“I’ll go by myself.” Michelle blurted out.

“You sure?” The thought of Michelle coursing through the city alone in a stranger’s car brought moisture to Maria’s palms. Maria’s hesitation filled Michelle with a spark of hope; maybe her supportive arm-offering sibling was slowly starting to come back to her.

“Uh-huh.” Michelle had paid for her and Maria’s Uber going in and couldn’t afford to do it again, but she would have gladly made the 30-minute pilgrimage by foot to her apartment if it meant she didn’t have to spend another minute getting brushed off to the side. Plus, just as she could smell her sister’s apprehension, she could also sense her desire to be with her clan.

“I can walk with Michelle.” James — who, out of everyone, lived the farthest away — volunteered out of the blue. Michelle was pleasantly taken aback; all this time, James had been nothing more to her than a fellow wallflower who talked to her a few times a year, and now he was more willing to make sacrifices for her than her own family was. 

Maria shrugged, and after a few hesitant seconds, decided to complete the Fab Four, as Michelle figured she would. 

“Bye, Michelle.” Maria hugged her sister and hopped with Taline into the Uber, which dissolved into the night. It was just Michelle and James now, standing two feet away from each other on the sidewalk, feeling strange yet also at peace. James broke the tension by turning in the direction of Mt. Auburn Street.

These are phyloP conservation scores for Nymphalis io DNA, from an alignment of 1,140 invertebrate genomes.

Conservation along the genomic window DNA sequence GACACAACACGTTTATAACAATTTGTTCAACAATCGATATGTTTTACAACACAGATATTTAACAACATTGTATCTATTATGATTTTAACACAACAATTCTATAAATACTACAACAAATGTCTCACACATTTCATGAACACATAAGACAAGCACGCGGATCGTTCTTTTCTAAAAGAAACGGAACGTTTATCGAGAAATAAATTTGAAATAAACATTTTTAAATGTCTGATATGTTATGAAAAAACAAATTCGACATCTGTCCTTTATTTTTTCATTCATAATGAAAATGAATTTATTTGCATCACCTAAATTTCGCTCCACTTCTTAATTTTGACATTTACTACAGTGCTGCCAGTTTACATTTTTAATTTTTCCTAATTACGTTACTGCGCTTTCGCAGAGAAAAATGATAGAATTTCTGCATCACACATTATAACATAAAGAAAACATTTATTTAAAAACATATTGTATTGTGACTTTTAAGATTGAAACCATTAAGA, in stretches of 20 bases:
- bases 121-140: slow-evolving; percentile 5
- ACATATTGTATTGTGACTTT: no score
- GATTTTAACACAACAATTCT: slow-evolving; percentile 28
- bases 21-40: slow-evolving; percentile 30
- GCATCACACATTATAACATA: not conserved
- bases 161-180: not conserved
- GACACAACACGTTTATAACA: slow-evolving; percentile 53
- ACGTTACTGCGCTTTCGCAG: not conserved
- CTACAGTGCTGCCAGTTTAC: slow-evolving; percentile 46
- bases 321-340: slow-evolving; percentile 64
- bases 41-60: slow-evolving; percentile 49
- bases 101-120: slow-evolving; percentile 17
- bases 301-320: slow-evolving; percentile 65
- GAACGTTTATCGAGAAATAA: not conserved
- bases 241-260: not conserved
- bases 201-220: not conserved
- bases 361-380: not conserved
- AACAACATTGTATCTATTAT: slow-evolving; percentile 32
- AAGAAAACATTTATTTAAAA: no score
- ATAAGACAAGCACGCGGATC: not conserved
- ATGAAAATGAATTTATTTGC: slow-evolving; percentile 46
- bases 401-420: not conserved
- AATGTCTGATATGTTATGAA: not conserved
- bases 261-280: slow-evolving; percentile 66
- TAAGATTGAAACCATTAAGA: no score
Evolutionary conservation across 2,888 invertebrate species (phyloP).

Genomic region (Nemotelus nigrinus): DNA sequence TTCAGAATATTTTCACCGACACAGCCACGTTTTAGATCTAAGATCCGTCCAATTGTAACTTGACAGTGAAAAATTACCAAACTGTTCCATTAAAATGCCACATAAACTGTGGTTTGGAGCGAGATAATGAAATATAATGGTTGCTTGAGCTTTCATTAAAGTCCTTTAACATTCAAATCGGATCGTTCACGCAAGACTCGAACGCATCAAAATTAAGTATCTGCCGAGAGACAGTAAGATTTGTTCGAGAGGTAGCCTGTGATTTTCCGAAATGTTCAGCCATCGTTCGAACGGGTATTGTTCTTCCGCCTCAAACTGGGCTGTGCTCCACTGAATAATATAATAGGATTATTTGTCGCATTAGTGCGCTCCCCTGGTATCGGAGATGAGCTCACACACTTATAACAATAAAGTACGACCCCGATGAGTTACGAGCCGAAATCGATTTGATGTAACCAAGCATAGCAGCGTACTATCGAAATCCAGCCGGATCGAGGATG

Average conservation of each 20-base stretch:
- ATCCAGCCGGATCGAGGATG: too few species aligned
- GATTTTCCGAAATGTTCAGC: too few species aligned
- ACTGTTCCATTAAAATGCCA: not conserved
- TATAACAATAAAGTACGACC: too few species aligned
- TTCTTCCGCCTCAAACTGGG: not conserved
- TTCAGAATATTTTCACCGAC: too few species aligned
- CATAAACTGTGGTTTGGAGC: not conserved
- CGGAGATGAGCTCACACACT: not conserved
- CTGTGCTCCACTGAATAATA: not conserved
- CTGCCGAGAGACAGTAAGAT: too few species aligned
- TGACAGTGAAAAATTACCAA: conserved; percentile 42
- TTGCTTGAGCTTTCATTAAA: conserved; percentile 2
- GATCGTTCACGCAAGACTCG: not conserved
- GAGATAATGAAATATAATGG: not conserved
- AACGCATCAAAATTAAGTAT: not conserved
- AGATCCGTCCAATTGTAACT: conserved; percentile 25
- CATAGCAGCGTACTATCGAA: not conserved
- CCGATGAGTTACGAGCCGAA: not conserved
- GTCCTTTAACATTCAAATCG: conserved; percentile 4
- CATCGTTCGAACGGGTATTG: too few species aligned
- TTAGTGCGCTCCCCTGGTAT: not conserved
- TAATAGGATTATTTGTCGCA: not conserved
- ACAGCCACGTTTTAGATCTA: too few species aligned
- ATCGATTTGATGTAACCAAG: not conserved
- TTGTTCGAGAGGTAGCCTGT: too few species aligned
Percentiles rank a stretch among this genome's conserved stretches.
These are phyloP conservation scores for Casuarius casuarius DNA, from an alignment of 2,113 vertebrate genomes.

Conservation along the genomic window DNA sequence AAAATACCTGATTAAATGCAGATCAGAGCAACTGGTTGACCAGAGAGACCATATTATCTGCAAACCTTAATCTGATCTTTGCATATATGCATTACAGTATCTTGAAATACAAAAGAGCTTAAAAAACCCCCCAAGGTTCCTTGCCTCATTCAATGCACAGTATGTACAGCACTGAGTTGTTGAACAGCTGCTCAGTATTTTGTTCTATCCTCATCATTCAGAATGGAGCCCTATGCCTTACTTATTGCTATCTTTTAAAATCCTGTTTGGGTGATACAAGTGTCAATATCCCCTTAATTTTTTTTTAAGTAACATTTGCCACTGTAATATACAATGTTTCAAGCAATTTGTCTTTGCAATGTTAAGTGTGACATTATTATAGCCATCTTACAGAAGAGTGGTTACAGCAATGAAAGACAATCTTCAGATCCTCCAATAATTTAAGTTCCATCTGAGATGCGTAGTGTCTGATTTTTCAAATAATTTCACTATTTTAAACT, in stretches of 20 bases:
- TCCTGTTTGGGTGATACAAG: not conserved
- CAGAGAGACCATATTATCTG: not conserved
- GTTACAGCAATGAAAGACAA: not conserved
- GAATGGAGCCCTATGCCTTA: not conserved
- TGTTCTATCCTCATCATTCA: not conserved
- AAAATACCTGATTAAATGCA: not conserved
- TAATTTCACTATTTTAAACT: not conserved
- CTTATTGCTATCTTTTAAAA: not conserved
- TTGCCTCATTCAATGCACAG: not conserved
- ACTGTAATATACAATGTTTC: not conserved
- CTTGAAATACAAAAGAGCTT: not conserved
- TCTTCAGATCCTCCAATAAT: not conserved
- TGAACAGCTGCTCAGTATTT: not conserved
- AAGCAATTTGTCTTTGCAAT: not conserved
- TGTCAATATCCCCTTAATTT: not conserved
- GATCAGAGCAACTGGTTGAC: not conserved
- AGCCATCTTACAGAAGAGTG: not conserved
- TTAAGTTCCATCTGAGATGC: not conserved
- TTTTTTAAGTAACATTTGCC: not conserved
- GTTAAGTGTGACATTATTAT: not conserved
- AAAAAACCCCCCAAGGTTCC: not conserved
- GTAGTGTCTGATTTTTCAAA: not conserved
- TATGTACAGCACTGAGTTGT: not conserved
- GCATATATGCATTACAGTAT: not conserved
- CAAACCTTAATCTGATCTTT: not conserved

“My place is actually down this way.” Michelle said, pointing in the opposite direction.

“Actually, would you like to go to The Frappe House?” James asked. “Neither one of us ate much.”

“You didn’t have to share your fries with me.”

“Friends don’t let friends go hungry.” He replied gently, and Michelle froze. Sure, they were “friendly” with each other, but crossing into “friend” territory weighs more than gold. 

“I can’t have ice cream.” Michelle stared down shyly at her feet.

“I know. But they have killer sorbets. My treat.”

Never one to turn down sweets, Michelle followed him to The Frappe House, an ice-cream shop that had opened about six months ago. The place was a slice of ancient Americana, with shiny metal tables and plump red leather seats. It wasn’t as hopping as Ball N’ Chain, but there were enough customers to give Michelle the impression that the ice cream and sorbet were certainly worth a try. They entered, and Michelle’s eyes were immediately drawn to the list of flavors on the wall.

“Ooh, raspberry lime.” She pointed to the list. “I’ll take a small cup of that.”

“Make that two, please.” James told the girl at the counter, who nodded and went to grab two cups.

“No dairy for you, either?” Michelle asked.

“Oh, I can have dairy.” He took his wallet out to pay.

“So why don’t you take a regular flavor?”

Original illustration: Masha Keryan

“Solidarity.” He handed Michelle her cup of sorbet after the server set down both cups on the counter, and held his up in the air. Michelle felt warm inside; at least someone was in solidarity with her.

They scoped the shop, and James found a booth for them next to the door.

“You were having a tough time, too, tonight, huh?” She took a delicate lick of her sorbet.